Urticaria and Angioedema: an Update on Classification and Pathogenesis.

Radonjic, Susanne Irene; Hofmeier, Kathrin Scherer; Micaletto, Sara; Schmid-Grendelmeier, Peter; Bircher, Andreas; Simon, Dagmar (2018). Urticaria and Angioedema: an Update on Classification and Pathogenesis. Clinical reviews in allergy & immunology, 54(1), pp. 88-101. Humana Press 10.1007/s12016-017-8628-1

[img] Text
10.1007_s12016-017-8628-1.pdf - Published Version
Restricted to registered users only
Available under License Publisher holds Copyright.

Download (746kB) | Request a copy

Urticaria is a common, mast cell-driven disease presenting with wheals or angioedema or both. In the last years, urticaria has increasingly attracted notice to clinicians and researchers, last but not least inspired by the approval of omalizumab, an anti-IgE antibody, for urticaria treatment. There is wide consensus on the clinical classification based on duration and elicitation. However, the pathogenesis is incompletely understood. This review summarizes current guidelines for the management and novel insights in the pathogenesis of urticaria with special focus on their impact on clinical praxis. The classification of urticaria subgroups is mainly based on clinical criteria: acute and chronic urticaria (CU). Chronic urticaria comprises both chronic spontaneous urticaria (CSU) and chronic inducible urticaria (CIndU) that includes physical and non-physical urticarias. Recent research focused on characterizing the role of cells and mediators involved in the pathogenesis of urticaria, identifying the mechanisms of mast cell activation, and investigating underlying autoimmune processes in chronic spontaneous urticarial. Currently, non-sedating antihistamines and omalizumab, an antiimmunoglobulin E antibody, are recommended for the therapy of chronic urticaria, as both exhibit a favorable efficacy and safety profile. Novel therapeutic strategies aim at specifically targeting cells and mediators involved in the pathogenesis of urticaria.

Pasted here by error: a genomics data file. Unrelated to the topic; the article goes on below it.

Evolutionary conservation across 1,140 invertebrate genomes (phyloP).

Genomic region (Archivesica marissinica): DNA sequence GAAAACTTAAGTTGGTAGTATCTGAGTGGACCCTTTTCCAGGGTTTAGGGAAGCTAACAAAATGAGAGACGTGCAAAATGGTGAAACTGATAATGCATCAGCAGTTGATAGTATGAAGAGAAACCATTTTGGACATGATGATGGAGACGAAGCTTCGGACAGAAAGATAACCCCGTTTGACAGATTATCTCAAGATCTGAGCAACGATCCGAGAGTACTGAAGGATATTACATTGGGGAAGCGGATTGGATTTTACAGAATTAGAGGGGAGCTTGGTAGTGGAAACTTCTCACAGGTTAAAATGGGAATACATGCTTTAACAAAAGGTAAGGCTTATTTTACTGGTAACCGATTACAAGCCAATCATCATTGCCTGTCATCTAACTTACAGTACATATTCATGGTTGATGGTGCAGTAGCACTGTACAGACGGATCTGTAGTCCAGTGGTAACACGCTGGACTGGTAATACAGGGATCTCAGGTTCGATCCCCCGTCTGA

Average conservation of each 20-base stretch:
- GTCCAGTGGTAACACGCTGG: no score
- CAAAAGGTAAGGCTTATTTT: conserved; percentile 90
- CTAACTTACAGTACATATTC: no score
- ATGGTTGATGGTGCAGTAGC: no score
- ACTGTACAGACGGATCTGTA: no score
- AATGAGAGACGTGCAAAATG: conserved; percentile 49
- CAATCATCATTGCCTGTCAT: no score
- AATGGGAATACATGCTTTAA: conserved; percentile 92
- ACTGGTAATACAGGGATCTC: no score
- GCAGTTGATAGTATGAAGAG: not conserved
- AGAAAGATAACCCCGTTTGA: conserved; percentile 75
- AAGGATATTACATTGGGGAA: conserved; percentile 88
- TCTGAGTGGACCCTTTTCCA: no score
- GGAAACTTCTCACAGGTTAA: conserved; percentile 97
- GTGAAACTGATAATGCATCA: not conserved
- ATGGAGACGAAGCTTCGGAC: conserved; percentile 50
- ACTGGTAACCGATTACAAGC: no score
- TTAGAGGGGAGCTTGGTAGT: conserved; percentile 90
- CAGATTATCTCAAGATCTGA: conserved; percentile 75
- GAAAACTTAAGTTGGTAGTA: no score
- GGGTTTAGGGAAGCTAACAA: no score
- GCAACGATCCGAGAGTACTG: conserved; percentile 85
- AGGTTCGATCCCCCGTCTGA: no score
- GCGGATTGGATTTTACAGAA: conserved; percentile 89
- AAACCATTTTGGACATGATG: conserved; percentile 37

Item Type:

Journal Article (Review Article)


04 Faculty of Medicine > Department of Dermatology, Urology, Rheumatology, Nephrology, Osteoporosis (DURN) > Clinic of Dermatology

UniBE Contributor:

Radonjic, Susanne Irene and Simon, Dagmar


600 Technology > 610 Medicine & health




Humana Press




Andrea Studer-Gauch

Date Deposited:

10 Apr 2018 11:55

Last Modified:

23 May 2022 16:05

Publisher DOI:


PubMed ID:


Uncontrolled Keywords:

Angioedema Histamine Mast cell Omalizumab Urticaria





Actions (login required)

Edit item Edit item
Provide Feedback